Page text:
Major technology companies and civil liberties groups have joined Facebook in the case, which resembles legal challenges throughout the country from technology companies that oppose how the government seeks access to internet data in emails or social media accounts during criminal investigations, The Washington Post reported .
Facebook is arguing in the D.C. Court of Appeals that the order violates First Amendment protections of the company and individuals.
A spokesman for the U.S. attorney's office declined to comment. Many documents have been sealed in the case and hearings have been closed to the public.
The timing of the investigation and references in court documents that have been made public suggest the search warrants relate to demonstrations during President Donald Trump's inauguration, when more than 200 people were charged with rioting, the newspaper reported.
The search warrants at the crux of the case seek 'all contents of communications, identifying information and other records' and designate three accounts for a three-month period in each request, according to a Facebook court filing.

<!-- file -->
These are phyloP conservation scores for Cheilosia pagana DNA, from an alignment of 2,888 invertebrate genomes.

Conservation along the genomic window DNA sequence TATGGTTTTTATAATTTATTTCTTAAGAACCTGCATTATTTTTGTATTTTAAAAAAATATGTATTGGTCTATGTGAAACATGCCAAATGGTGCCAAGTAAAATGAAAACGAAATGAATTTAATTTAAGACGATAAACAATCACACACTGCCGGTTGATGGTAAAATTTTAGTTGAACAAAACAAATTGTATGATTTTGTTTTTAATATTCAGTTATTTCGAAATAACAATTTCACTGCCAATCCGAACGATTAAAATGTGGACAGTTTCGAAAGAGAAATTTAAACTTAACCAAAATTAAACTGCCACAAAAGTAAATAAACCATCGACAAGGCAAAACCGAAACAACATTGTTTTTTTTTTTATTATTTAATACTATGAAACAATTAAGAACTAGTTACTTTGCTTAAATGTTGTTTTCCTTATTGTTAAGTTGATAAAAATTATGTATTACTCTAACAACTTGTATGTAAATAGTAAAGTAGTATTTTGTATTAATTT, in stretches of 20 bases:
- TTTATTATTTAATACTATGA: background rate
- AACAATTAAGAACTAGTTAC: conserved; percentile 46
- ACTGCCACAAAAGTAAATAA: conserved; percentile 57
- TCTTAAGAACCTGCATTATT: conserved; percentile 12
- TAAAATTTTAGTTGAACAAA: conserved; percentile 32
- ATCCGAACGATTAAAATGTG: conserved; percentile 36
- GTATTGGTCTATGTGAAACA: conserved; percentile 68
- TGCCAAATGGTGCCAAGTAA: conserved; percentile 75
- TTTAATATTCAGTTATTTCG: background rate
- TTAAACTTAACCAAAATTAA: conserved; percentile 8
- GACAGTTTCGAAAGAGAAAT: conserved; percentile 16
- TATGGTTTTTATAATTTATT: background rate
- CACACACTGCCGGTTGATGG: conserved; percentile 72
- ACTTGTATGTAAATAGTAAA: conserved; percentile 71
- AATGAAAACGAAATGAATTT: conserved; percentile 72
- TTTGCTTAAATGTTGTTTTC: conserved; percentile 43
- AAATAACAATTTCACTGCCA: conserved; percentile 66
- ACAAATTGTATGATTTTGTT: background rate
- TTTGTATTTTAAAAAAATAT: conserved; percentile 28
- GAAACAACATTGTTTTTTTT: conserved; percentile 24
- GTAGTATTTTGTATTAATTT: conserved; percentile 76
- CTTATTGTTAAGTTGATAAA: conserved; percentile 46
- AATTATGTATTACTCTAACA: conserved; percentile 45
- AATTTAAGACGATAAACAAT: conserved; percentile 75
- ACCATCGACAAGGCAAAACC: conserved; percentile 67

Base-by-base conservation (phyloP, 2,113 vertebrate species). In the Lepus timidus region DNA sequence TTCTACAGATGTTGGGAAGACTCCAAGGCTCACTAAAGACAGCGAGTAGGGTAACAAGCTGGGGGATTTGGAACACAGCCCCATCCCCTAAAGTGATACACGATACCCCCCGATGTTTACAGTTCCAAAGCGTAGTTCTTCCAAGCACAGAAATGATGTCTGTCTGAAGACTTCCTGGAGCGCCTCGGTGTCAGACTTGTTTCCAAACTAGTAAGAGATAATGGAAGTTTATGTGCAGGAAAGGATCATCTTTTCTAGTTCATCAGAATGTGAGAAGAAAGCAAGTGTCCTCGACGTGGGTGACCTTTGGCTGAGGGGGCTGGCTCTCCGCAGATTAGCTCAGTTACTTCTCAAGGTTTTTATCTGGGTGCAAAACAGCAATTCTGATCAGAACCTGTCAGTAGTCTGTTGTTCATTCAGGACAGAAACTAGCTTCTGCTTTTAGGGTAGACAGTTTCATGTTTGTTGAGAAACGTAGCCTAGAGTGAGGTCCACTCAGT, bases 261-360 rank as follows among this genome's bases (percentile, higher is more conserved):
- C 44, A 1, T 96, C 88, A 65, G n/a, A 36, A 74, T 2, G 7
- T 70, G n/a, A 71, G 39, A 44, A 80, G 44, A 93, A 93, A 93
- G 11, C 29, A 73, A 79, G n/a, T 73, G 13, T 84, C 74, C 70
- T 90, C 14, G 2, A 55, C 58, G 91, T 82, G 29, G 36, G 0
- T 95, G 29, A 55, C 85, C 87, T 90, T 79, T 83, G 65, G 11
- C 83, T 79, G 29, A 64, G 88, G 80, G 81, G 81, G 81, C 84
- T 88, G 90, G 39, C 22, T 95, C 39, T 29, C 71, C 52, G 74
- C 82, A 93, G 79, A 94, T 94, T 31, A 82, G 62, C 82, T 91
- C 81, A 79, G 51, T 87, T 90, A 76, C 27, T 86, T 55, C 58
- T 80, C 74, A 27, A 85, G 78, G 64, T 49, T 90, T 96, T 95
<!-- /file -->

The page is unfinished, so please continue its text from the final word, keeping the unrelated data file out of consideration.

A D.C. Superior Court judge in April denied Facebook's request to end the gag order and directed the company to turn over the records covered by the search warrants to law enforcement. Facebook appealed and the appeals court allowed the company to share some details of the sealed case to seek legal support for its cause from other businesses and organizations. They have since filed public legal briefs supporting Facebook.
In the last six months of 2016, Facebook reported about 41,000 requests for information from the government and said it provided data in 83 percent of those cases.